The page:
The European Commission has launched an infringement procedure against Hungarian legislation dubbed “Stop Soros”. Hungary will also be referred to the Court of Justice of the European Union over the country's asylum policies, EC spokesperson Mina Andreeva announced on July 19.
The legislation criminalises support for illegal immigration, punishable by imprisonment for up to 90 days. In case of repeated offence and financing of illegal immigration, it could lead to a one year prison sentence.
Political analysts say the infringement procedure will serve as a further pretext for the government to bash Hungarian-born billionaire George Soros for what they view as him exerting his influence in Brussels against Hungary. The government has vilified the 88-year-old Jewish philanthropist, claiming his network of NGOs are working to flood Europe with illegal migrants.
The Commission has sent the Hungarian government a letter of formal notice concerning the Stop Soros laws and related constitutional amendments.
The Commission said the related restraining measures curtail asylum applicants' right to communicate with NGOs, which is a violation of the Asylum Procedures Directive and the Reception Conditions Directive.
The legislation also allows the authorities to ban people from the border area who they believe are abetting illegal immigration, which unduly restricts the exercise of free movement rights of EU citizens, contrary to the free movement directive as well as the EU Charter of Fundamental Rights, it added.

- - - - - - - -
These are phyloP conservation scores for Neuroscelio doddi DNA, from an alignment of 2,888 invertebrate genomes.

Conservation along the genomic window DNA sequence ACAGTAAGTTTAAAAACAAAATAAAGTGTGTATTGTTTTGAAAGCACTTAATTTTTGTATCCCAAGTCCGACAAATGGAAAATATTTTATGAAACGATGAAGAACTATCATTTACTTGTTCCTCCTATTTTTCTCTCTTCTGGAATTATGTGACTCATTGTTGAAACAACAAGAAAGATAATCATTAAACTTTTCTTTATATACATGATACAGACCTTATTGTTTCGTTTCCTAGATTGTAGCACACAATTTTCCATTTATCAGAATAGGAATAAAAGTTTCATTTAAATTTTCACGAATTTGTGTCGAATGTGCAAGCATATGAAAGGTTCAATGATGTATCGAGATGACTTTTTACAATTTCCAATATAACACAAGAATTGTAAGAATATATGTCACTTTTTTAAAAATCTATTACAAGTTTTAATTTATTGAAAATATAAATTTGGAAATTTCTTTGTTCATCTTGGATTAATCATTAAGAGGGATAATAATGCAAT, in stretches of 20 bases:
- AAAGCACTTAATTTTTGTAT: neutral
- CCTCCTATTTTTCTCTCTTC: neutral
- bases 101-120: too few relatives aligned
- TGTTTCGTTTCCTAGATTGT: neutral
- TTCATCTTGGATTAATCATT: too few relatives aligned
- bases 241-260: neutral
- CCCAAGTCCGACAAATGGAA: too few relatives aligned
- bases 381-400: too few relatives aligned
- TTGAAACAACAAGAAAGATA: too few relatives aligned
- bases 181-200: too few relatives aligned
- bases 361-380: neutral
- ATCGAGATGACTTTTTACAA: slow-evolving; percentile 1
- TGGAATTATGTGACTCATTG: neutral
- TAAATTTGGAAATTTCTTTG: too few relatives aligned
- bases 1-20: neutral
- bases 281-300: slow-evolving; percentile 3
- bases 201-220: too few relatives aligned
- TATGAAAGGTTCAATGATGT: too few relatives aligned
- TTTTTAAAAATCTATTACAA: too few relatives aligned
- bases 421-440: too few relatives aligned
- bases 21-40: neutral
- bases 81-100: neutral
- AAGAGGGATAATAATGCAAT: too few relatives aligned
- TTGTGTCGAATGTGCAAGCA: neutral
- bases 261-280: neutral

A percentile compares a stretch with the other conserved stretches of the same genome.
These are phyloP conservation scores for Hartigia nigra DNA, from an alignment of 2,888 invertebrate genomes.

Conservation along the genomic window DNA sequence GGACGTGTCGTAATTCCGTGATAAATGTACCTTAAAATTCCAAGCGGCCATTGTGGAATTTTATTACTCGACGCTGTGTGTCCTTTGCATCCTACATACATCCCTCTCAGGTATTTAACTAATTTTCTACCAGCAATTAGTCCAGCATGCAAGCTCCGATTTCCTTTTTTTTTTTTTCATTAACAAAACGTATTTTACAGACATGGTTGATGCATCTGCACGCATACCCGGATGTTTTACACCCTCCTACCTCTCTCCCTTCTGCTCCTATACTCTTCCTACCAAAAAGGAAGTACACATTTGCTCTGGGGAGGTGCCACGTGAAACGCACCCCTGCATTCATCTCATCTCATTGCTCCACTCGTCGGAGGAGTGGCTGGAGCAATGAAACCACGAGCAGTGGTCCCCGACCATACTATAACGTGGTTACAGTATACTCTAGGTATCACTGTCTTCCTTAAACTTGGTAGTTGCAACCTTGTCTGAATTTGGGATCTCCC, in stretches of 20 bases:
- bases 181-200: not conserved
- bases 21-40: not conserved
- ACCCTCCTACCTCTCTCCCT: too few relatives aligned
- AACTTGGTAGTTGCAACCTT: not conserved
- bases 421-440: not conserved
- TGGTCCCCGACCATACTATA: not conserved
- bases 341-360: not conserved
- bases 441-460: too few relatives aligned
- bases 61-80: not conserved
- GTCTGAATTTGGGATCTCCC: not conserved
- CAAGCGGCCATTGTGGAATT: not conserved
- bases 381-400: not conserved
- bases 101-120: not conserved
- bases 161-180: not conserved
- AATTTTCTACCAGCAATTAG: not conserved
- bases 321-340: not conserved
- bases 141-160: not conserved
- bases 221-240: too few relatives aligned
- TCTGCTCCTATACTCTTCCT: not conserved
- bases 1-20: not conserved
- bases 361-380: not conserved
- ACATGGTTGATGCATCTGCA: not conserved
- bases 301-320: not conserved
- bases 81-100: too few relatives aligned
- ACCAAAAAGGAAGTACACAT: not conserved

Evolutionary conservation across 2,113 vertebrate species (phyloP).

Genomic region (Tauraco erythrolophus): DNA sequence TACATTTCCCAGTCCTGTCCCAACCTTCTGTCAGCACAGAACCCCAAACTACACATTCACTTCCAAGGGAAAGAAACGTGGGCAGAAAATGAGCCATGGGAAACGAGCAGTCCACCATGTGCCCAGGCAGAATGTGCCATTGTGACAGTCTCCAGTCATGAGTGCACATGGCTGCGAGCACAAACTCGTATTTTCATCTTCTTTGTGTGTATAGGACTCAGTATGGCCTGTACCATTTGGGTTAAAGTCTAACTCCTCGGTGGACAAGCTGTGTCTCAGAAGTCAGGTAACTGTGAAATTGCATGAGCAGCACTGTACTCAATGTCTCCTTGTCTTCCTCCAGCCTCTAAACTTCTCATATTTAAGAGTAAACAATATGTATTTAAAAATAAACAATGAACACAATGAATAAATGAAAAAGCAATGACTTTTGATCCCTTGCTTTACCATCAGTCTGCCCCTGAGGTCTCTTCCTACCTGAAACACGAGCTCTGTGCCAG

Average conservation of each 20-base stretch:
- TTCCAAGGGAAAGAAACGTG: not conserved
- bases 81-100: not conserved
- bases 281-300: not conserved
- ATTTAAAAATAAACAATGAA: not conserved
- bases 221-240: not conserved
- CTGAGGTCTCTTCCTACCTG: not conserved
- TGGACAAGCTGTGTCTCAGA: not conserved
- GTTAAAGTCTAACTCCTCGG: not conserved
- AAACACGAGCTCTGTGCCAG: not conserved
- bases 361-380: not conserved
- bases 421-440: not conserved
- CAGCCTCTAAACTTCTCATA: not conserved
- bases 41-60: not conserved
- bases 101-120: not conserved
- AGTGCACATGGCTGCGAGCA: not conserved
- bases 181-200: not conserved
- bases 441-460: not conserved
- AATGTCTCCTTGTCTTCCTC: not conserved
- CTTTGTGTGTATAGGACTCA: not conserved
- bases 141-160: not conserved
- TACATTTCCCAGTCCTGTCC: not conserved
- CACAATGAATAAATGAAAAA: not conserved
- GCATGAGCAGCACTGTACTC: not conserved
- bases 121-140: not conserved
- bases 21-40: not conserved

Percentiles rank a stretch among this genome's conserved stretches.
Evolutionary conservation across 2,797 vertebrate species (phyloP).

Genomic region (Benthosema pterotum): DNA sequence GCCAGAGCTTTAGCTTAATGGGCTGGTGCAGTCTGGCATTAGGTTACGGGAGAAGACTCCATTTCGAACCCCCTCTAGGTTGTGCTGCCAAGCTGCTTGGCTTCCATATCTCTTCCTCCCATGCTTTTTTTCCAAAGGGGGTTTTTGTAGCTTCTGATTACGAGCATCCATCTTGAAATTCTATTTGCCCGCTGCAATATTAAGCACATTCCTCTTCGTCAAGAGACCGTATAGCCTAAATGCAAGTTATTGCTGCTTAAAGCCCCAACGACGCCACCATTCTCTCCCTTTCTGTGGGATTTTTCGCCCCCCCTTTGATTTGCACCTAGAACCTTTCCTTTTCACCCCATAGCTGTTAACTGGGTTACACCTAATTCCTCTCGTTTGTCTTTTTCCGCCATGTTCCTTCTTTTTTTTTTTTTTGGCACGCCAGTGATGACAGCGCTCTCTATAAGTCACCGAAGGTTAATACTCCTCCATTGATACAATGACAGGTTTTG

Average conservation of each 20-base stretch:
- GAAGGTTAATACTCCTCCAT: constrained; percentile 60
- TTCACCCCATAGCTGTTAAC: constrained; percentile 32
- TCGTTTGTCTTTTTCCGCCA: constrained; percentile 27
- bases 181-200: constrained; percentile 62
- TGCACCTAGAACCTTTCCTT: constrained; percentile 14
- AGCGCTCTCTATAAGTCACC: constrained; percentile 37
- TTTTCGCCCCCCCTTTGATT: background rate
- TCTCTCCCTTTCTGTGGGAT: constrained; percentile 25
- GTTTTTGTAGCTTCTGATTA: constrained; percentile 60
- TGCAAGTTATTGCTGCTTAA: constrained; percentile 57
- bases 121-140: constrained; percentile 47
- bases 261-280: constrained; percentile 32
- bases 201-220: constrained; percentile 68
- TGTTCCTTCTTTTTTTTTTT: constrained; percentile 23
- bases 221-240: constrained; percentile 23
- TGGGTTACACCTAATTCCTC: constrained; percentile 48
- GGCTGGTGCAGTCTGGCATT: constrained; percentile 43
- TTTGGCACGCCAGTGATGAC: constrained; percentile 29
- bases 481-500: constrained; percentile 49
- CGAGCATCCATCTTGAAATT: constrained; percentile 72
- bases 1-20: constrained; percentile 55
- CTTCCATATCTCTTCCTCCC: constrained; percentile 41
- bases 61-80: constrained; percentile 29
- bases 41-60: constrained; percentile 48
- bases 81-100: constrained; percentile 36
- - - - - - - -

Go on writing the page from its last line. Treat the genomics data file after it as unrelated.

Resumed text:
Brussels has given the Hungarian authorities two months to respond to its concerns.
The Hungarian parliament passed the contested laws, aimed at penalising the promotion or organisation of illegal migration, in June.
The Venice Commission of the Council of Europe earlier criticised some passages in the new legislation, arguing that they would seriously hinder the operation of legitimate civil groups.
Also on Thursday, the EC announced it will take Hungary to the Court of Justice of the European Union over the country's asylum law. The infringement procedure was launched in December 2015.
The final step of the infringement procedure was taken after Hungary failed to address the EC's concerns over the period during which asylum seekers may be held in transit zones at the border, access to asylum procedures, reception conditions and the practice of returning migrants.
The ruling Fidesz party, which gained its third supermajority win in April's general election, said the infringement procedure confirmed that Brussels is protecting the Soros organisations.